Starting or even running a small business often requires you to explore multiple options for capital, so once you’ve exhausted your local resources where do you go next? Where banks are scaling back it seems more and more opportunities for private money are popping up. We will look at two venture capital and/or angel money sources and two private people to people lending websites.
A couple of investor-entrepreneur connection websites that may fit your needs are the GoBIGNetwork.com and RaiseCapital.com. Go Big Founded in 2006, already has 70,000 start-ups and 4,000 investors online. They also boast that 82% of the Member Requests that are posted to the system are responded to. RaiseCapital.com started in 2007, lists over 2,300 investors on their site and does not give any other statistics from there.
Both online fund generation portals are free to join but then charge you for upgrades and or premium services, they both also try to supplement the investor-entrepreneur connections by offering links to business resources, news, and communities. Members of Go BIG can either search profiles of other members and contact them or they can post a request (like a classified ad) and let other members see what they are looking for. Members pay a fee to post their requests and to contact other members of the network who they do not have a relationship with. As a member seeking capital on RaiseCarpital.com, you will be able to market your venture to investors using text descriptions, pictures and/or streaming video. Additional free benefits include your own posting blog, a counter that allows you to see how many people viewed your post, a unique URL for your venture, and premium services such as showcase, feature and highlighted posts.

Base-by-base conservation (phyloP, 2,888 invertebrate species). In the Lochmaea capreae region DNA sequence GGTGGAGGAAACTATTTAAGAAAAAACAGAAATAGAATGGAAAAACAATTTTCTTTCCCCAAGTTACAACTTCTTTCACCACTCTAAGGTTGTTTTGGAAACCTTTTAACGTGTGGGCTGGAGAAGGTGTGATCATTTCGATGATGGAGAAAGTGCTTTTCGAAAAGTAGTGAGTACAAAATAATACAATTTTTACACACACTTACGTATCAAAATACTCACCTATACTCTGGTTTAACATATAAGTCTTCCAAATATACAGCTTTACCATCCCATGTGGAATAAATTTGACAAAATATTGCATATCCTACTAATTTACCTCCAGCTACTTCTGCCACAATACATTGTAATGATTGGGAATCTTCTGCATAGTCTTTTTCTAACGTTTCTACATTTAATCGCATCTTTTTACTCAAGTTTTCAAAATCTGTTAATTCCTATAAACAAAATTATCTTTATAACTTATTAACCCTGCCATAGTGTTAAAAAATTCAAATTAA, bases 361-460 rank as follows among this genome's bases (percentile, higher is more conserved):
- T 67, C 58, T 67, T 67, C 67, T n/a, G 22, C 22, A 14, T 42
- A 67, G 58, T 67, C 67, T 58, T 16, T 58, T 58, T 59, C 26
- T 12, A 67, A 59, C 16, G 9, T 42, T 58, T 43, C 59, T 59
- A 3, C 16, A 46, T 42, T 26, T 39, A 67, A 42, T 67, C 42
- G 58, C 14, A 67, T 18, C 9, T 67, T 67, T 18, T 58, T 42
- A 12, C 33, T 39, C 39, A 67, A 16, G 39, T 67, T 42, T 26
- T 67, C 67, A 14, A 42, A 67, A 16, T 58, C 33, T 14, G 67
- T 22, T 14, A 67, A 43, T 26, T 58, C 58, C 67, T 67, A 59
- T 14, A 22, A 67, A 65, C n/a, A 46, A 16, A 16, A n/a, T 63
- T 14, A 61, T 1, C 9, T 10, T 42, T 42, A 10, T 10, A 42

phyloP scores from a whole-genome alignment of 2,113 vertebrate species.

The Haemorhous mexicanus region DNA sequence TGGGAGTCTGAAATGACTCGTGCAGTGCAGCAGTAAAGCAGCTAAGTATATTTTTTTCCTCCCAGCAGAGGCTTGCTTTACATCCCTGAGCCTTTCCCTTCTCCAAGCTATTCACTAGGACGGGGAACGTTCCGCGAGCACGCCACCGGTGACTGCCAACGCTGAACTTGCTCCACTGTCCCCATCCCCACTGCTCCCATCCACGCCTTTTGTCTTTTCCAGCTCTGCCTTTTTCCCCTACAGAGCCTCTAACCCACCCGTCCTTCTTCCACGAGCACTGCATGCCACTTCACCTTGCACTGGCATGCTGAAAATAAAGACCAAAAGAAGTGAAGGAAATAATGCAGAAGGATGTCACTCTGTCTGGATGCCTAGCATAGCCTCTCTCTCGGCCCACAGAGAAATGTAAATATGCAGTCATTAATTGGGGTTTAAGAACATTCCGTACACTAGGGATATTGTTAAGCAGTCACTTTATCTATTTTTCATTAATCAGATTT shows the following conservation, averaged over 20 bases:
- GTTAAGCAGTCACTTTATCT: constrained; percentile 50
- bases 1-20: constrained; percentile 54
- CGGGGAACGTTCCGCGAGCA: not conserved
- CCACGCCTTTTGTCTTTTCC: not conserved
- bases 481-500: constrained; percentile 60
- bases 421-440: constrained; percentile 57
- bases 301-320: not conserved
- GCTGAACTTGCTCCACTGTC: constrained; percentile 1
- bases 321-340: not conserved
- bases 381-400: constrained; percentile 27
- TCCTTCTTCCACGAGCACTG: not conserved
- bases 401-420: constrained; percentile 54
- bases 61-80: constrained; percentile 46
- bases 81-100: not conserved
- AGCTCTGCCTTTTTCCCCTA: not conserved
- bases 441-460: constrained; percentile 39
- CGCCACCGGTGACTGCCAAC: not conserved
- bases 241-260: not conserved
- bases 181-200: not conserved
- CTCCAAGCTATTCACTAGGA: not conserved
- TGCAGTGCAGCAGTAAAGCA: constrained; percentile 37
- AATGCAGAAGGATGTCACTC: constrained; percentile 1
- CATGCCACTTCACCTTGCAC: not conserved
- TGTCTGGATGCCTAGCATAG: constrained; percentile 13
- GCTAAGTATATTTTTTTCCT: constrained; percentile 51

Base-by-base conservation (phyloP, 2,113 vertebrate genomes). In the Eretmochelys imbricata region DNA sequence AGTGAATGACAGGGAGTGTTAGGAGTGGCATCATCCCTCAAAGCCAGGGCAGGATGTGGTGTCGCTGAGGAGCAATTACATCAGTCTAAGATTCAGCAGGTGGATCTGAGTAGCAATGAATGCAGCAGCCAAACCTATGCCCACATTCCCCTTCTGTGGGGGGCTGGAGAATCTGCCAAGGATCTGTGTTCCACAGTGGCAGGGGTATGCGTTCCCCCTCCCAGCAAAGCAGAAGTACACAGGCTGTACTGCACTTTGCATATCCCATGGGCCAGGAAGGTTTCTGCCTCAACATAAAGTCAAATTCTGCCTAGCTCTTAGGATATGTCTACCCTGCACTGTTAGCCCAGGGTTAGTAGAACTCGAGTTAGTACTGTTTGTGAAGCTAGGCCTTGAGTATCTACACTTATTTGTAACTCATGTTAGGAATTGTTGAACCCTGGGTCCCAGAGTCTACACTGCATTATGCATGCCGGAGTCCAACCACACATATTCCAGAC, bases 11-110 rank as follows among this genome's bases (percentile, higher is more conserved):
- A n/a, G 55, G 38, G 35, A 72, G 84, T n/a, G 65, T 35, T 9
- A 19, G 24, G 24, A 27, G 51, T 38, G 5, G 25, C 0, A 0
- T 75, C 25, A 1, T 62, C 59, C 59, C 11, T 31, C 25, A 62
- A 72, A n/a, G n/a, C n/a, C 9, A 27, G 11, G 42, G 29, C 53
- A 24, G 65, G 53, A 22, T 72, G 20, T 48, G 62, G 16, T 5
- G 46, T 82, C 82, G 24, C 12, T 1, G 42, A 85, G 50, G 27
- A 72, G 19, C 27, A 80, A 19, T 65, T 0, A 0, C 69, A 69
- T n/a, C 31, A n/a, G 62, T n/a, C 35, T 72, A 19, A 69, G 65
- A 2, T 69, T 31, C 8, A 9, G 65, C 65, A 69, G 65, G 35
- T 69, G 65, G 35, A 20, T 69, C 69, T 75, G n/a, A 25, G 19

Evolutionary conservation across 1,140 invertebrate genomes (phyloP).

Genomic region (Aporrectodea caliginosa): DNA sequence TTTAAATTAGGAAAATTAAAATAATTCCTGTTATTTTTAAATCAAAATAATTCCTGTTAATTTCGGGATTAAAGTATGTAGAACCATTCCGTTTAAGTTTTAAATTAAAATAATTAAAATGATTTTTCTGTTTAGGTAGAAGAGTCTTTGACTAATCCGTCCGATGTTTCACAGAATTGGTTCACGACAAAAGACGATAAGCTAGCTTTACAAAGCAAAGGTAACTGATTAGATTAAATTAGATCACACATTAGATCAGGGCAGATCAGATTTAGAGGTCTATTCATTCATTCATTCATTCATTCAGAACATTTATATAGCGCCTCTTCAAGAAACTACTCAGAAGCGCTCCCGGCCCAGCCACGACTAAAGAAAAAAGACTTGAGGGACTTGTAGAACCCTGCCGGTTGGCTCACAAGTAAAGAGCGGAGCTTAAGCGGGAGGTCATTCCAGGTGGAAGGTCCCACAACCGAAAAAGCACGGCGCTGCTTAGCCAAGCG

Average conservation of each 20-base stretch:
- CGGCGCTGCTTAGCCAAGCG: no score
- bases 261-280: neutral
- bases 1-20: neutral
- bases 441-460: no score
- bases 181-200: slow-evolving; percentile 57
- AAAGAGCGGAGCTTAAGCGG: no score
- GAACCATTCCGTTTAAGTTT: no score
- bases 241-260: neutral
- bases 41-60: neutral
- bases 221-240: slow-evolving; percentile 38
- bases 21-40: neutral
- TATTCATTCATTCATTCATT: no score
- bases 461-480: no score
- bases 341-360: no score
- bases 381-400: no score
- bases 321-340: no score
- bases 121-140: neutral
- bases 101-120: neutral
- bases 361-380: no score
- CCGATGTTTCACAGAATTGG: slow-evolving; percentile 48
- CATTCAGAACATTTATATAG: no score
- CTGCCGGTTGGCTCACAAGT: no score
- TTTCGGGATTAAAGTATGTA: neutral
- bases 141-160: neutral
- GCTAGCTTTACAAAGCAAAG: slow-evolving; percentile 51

Where Go Big is more basic with text style classified ads, RaiseCapital.com allows you to use pictures, video, and text in your posts which are useful in giving potential investors an inside feel for you business. Go Big has more business resources to offer, with job postings and service provider communities.
So you’ve looked at the investor route and don’t want them messing with your business let’s look at private loan scenarios. Two private loan websites to consider are LendingClub.com
which bring individual borrowers and lenders together. Lending Club is a social lending network where members can borrow money and lend money among themselves at better interest rates. LendingClub.com bases loan rates on the borrower’s credit profile borrowers get low interest rates, and lenders get better returns. At Prosper.com, parties on both sides negotiate the rate, though borrowers can set a maximum they are willing to pay. The companies oversee loan repayment and provide all the necessary paperwork. Some borrowers have found this is an easier way to get money, at more favorable terms, than through traditional sources.
Both of these sites are free to join and connect on, their fees start when a deal has been struck and the loan needs to be drawn up and disbursed. There are fees charged to the borrower, lender, and collection fees should the borrower stop paying. Fees for the borrower range from .75% of the loan amount up to 3% depending on the borrower profile and website. A 1% servicing fee is charged to the lender on both sites, and collection fees vary should these services be needed. Interest rates also differ depending on the site and the borrower profile, Lending Club sets the rates on the borrower profile, while Prosper allows the borrower and lender to negotiate terms.
So if you have found that your local bank, government, grant program, or local investors are not interested in your business you may want to take that leap into the Internet world and see what can be found online. The results may surprise you.